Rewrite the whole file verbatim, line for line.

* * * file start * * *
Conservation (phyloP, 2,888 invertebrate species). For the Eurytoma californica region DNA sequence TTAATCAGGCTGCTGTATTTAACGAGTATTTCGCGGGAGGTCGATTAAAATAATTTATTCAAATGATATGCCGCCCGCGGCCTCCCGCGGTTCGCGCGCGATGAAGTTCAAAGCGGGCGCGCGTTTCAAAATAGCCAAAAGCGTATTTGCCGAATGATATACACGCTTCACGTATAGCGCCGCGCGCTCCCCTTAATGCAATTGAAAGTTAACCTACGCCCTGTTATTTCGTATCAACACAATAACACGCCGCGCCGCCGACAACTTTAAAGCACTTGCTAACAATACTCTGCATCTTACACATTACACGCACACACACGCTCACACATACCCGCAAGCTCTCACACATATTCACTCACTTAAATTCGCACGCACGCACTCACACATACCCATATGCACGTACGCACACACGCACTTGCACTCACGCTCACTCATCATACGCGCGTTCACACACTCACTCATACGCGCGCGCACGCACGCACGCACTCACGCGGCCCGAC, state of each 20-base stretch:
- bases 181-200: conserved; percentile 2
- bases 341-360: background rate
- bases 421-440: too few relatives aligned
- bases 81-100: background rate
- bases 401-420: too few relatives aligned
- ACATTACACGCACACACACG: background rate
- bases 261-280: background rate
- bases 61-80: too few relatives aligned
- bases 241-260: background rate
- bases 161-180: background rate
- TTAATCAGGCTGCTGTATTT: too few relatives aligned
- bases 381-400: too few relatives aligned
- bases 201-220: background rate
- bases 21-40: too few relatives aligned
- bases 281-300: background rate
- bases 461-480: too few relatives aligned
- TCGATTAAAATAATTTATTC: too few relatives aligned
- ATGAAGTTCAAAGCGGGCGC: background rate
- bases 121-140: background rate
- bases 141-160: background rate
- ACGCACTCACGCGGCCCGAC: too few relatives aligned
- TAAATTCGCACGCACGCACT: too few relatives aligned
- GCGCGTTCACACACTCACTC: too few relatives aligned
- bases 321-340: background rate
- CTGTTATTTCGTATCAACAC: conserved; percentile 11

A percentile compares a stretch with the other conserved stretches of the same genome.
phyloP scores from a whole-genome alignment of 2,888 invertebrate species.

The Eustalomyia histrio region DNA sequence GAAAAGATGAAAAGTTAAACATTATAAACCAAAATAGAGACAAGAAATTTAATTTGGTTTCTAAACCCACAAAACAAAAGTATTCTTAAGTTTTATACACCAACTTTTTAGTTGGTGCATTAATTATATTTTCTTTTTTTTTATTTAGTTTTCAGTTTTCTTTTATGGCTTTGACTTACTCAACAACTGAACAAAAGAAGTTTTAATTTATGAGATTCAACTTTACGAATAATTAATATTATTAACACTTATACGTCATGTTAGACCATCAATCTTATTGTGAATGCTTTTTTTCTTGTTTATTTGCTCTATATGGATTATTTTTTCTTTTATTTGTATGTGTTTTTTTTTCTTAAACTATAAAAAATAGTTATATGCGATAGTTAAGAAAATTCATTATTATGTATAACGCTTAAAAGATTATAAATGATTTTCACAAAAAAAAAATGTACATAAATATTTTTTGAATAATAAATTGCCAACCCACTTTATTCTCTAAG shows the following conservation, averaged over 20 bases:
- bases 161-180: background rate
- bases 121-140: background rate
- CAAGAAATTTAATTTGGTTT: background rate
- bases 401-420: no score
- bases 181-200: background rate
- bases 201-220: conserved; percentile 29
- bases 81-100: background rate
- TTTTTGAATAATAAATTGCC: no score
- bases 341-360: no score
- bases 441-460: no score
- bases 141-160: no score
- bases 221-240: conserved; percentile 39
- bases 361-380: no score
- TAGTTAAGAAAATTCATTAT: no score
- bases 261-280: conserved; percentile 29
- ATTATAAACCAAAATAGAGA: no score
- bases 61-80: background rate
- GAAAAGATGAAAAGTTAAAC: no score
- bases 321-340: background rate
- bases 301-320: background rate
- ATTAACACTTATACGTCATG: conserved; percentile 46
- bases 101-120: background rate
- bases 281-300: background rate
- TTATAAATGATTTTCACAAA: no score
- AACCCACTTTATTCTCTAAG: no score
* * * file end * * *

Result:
Conservation (phyloP, 2,888 invertebrate species). For the Eurytoma californica region DNA sequence TTAATCAGGCTGCTGTATTTAACGAGTATTTCGCGGGAGGTCGATTAAAATAATTTATTCAAATGATATGCCGCCCGCGGCCTCCCGCGGTTCGCGCGCGATGAAGTTCAAAGCGGGCGCGCGTTTCAAAATAGCCAAAAGCGTATTTGCCGAATGATATACACGCTTCACGTATAGCGCCGCGCGCTCCCCTTAATGCAATTGAAAGTTAACCTACGCCCTGTTATTTCGTATCAACACAATAACACGCCGCGCCGCCGACAACTTTAAAGCACTTGCTAACAATACTCTGCATCTTACACATTACACGCACACACACGCTCACACATACCCGCAAGCTCTCACACATATTCACTCACTTAAATTCGCACGCACGCACTCACACATACCCATATGCACGTACGCACACACGCACTTGCACTCACGCTCACTCATCATACGCGCGTTCACACACTCACTCATACGCGCGCGCACGCACGCACGCACTCACGCGGCCCGAC, state of each 20-base stretch:
- bases 181-200: conserved; percentile 2
- bases 341-360: background rate
- bases 421-440: too few relatives aligned
- bases 81-100: background rate
- bases 401-420: too few relatives aligned
- ACATTACACGCACACACACG: background rate
- bases 261-280: background rate
- bases 61-80: too few relatives aligned
- bases 241-260: background rate
- bases 161-180: background rate
- TTAATCAGGCTGCTGTATTT: too few relatives aligned
- bases 381-400: too few relatives aligned
- bases 201-220: background rate
- bases 21-40: too few relatives aligned
- bases 281-300: background rate
- bases 461-480: too few relatives aligned
- TCGATTAAAATAATTTATTC: too few relatives aligned
- ATGAAGTTCAAAGCGGGCGC: background rate
- bases 121-140: background rate
- bases 141-160: background rate
- ACGCACTCACGCGGCCCGAC: too few relatives aligned
- TAAATTCGCACGCACGCACT: too few relatives aligned
- GCGCGTTCACACACTCACTC: too few relatives aligned
- bases 321-340: background rate
- CTGTTATTTCGTATCAACAC: conserved; percentile 11

A percentile compares a stretch with the other conserved stretches of the same genome.
phyloP scores from a whole-genome alignment of 2,888 invertebrate species.

The Eustalomyia histrio region DNA sequence GAAAAGATGAAAAGTTAAACATTATAAACCAAAATAGAGACAAGAAATTTAATTTGGTTTCTAAACCCACAAAACAAAAGTATTCTTAAGTTTTATACACCAACTTTTTAGTTGGTGCATTAATTATATTTTCTTTTTTTTTATTTAGTTTTCAGTTTTCTTTTATGGCTTTGACTTACTCAACAACTGAACAAAAGAAGTTTTAATTTATGAGATTCAACTTTACGAATAATTAATATTATTAACACTTATACGTCATGTTAGACCATCAATCTTATTGTGAATGCTTTTTTTCTTGTTTATTTGCTCTATATGGATTATTTTTTCTTTTATTTGTATGTGTTTTTTTTTCTTAAACTATAAAAAATAGTTATATGCGATAGTTAAGAAAATTCATTATTATGTATAACGCTTAAAAGATTATAAATGATTTTCACAAAAAAAAAATGTACATAAATATTTTTTGAATAATAAATTGCCAACCCACTTTATTCTCTAAG shows the following conservation, averaged over 20 bases:
- bases 161-180: background rate
- bases 121-140: background rate
- CAAGAAATTTAATTTGGTTT: background rate
- bases 401-420: no score
- bases 181-200: background rate
- bases 201-220: conserved; percentile 29
- bases 81-100: background rate
- TTTTTGAATAATAAATTGCC: no score
- bases 341-360: no score
- bases 441-460: no score
- bases 141-160: no score
- bases 221-240: conserved; percentile 39
- bases 361-380: no score
- TAGTTAAGAAAATTCATTAT: no score
- bases 261-280: conserved; percentile 29
- ATTATAAACCAAAATAGAGA: no score
- bases 61-80: background rate
- GAAAAGATGAAAAGTTAAAC: no score
- bases 321-340: background rate
- bases 301-320: background rate
- ATTAACACTTATACGTCATG: conserved; percentile 46
- bases 101-120: background rate
- bases 281-300: background rate
- TTATAAATGATTTTCACAAA: no score
- AACCCACTTTATTCTCTAAG: no score